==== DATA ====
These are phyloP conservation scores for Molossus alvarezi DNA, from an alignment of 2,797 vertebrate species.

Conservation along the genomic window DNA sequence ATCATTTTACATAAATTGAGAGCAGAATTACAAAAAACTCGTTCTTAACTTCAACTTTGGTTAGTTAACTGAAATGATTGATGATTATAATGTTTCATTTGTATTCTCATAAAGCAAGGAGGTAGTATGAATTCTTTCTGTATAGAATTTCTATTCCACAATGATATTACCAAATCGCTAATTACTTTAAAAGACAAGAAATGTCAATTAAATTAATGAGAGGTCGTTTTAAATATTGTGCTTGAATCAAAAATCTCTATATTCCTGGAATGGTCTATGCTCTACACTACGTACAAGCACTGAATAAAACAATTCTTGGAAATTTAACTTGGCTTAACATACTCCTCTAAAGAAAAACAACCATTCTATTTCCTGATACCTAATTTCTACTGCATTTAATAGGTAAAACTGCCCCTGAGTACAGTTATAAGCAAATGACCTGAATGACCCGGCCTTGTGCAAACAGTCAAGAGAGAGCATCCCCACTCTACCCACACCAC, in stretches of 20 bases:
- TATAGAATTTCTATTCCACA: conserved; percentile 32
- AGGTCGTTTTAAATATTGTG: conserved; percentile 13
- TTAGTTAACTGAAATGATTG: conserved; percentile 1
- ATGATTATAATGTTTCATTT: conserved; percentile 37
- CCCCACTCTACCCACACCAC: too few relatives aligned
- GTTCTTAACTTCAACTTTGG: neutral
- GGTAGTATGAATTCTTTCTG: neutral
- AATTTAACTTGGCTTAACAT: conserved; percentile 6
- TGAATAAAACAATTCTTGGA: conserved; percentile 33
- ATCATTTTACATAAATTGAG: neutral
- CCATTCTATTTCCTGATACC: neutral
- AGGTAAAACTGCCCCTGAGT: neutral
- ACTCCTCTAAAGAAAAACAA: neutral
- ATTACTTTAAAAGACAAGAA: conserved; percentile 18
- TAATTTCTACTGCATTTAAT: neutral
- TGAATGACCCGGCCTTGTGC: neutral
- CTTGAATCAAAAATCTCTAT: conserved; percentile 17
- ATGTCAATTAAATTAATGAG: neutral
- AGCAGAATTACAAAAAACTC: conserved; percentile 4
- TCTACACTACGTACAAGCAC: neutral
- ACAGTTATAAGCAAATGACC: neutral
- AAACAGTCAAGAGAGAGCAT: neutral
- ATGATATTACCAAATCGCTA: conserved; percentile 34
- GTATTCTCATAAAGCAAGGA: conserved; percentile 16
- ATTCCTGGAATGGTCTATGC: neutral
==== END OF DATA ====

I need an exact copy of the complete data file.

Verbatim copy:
These are phyloP conservation scores for Molossus alvarezi DNA, from an alignment of 2,797 vertebrate species.

Conservation along the genomic window DNA sequence ATCATTTTACATAAATTGAGAGCAGAATTACAAAAAACTCGTTCTTAACTTCAACTTTGGTTAGTTAACTGAAATGATTGATGATTATAATGTTTCATTTGTATTCTCATAAAGCAAGGAGGTAGTATGAATTCTTTCTGTATAGAATTTCTATTCCACAATGATATTACCAAATCGCTAATTACTTTAAAAGACAAGAAATGTCAATTAAATTAATGAGAGGTCGTTTTAAATATTGTGCTTGAATCAAAAATCTCTATATTCCTGGAATGGTCTATGCTCTACACTACGTACAAGCACTGAATAAAACAATTCTTGGAAATTTAACTTGGCTTAACATACTCCTCTAAAGAAAAACAACCATTCTATTTCCTGATACCTAATTTCTACTGCATTTAATAGGTAAAACTGCCCCTGAGTACAGTTATAAGCAAATGACCTGAATGACCCGGCCTTGTGCAAACAGTCAAGAGAGAGCATCCCCACTCTACCCACACCAC, in stretches of 20 bases:
- TATAGAATTTCTATTCCACA: conserved; percentile 32
- AGGTCGTTTTAAATATTGTG: conserved; percentile 13
- TTAGTTAACTGAAATGATTG: conserved; percentile 1
- ATGATTATAATGTTTCATTT: conserved; percentile 37
- CCCCACTCTACCCACACCAC: too few relatives aligned
- GTTCTTAACTTCAACTTTGG: neutral
- GGTAGTATGAATTCTTTCTG: neutral
- AATTTAACTTGGCTTAACAT: conserved; percentile 6
- TGAATAAAACAATTCTTGGA: conserved; percentile 33
- ATCATTTTACATAAATTGAG: neutral
- CCATTCTATTTCCTGATACC: neutral
- AGGTAAAACTGCCCCTGAGT: neutral
- ACTCCTCTAAAGAAAAACAA: neutral
- ATTACTTTAAAAGACAAGAA: conserved; percentile 18
- TAATTTCTACTGCATTTAAT: neutral
- TGAATGACCCGGCCTTGTGC: neutral
- CTTGAATCAAAAATCTCTAT: conserved; percentile 17
- ATGTCAATTAAATTAATGAG: neutral
- AGCAGAATTACAAAAAACTC: conserved; percentile 4
- TCTACACTACGTACAAGCAC: neutral
- ACAGTTATAAGCAAATGACC: neutral
- AAACAGTCAAGAGAGAGCAT: neutral
- ATGATATTACCAAATCGCTA: conserved; percentile 34
- GTATTCTCATAAAGCAAGGA: conserved; percentile 16
- ATTCCTGGAATGGTCTATGC: neutral